Parking war fears over double yellow line order in Delph

Furious residents have slammed a decision to ban car parking in front of their homes on Huddersfield Road in Delph.

They claim a designated alternative site off Bakestones Avenue is insufficient to meet current demands, will lead to disputes with residents of the new housing development and doesn’t adhere to original planning consent.

A total of 18 objections were submitted to Oldham Council’s Traffic Regulation Order Panel against yellow lines being placed in front of numbers 11-35 on safety grounds.

Oldham Council claims the measure is necessary due to inconsiderate motorists illegally parking at the junction of Huddersfield Road and Bakestones Avenue, causing potentially dangerous visibility issues for drivers and pedestrians.

BUSY: Parking

Only one letter of support was submitted to the Panel, who voted in favour of the introduction of yellow lines at its January meeting.

A total of 12 new spaces will be available for displaced vehicle owners on a ‘first come, first served basis’.

Objectors argue that is two less than was originally promised and three of the 12 places have already been designated for specific residents.

They maintain parking spaces also had to be made fully available if 20 or more of the 46 houses on Bakestones were occupied, which residents insist they are.

Sara Orritt told the Independent: “The Council’s plan to remove more of the on-street parking places further pressure on parking facilities that are already stretched beyond their limit thanks to the inadequate parking provision afforded by the building of the Bakestones development.

“This shows a general lack of concern from the Council towards local residents and businesses. who will suffer as a result.

“Eighteen people wrote letters objecting to the further restrictions and detailing how it would affect them personally. Yet the Council has forged ahead without considering any of their needs or answering their concerns.

“I just don’t accept the Council’s safety concerns as their true reason.”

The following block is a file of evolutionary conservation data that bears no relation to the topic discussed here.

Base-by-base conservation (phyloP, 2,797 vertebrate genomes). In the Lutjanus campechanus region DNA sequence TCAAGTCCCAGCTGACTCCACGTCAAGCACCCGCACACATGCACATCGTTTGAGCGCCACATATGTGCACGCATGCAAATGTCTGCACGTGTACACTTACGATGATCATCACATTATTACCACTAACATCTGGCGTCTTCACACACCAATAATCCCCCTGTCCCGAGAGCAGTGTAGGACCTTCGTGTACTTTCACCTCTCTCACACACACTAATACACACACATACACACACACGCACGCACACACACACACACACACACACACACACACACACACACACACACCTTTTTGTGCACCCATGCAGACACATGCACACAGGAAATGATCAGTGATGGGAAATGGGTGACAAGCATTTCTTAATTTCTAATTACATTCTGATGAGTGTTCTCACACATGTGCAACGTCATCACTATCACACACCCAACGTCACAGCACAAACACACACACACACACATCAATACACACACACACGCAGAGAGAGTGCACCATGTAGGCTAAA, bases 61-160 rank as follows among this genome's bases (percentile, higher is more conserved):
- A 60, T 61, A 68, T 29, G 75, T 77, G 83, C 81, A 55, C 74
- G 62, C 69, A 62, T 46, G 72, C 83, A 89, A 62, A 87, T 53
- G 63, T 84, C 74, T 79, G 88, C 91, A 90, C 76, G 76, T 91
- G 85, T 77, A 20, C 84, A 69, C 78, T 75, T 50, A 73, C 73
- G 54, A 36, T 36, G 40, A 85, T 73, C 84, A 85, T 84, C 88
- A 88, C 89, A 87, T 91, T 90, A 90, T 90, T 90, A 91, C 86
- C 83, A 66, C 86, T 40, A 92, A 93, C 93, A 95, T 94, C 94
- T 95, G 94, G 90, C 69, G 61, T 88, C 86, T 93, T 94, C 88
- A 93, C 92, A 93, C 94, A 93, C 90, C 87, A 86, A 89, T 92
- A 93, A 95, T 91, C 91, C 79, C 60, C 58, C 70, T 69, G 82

IMG_0189Another resident, who wished to remain unnamed, also disputed there were safety issues.

He said: “The Council insists there have been no injury collisions recorded between the Delph crossroads and the Cricket Club since new speed limits were introduced on Huddersfield Road in 2012.

“They also say there has been significant reduction in the number of injury collisions occurring along Huddersfield Road between The Sound and the boundary with Kirklees.

“If this is the case, why then are they now claiming the parking spaces on Huddersfield Road have to be removed because of safety concerns?”

Saddleworth North Ward Councillor Nikki Kirkham campaigned against the implementation of the double yellow lines.

However, Councillor Garth Harkness said: “My view is that despite the measures put in place with the use of bollards there is a considerable problem with obstructive parking and it therefore seems necessary to impose formal restrictions at the junction.

“The length of the restrictions may not need to be as far as suggested but some restrictions do need to be imposed.”

In support of the new order the Panel report said: “The same number of parking spaces still exist albeit in a different location.

“The new location is also less apparent than the space currently available on Huddersfield Road. So, there is a possibility non-residents will find alternative parking, leaving the new spaces free for residents of Huddersfield Road.

“There is no loss of parking provision and the parking available is removed from the adopted highway creating a safer environment for motorists and pedestrians alike.”

l The Council are now also proposing to include parts of Gatehead Road Gatehead Croft and Gatehead Mews – all opposite from the Old Bell Inn – as no waiting areas at any time.

A Council spokesman said this has been at the request of an unnamed ward member and resident.

Any objection or representations should be sent to OMBC’s Environment Group Solicitor by Monday, March 6.


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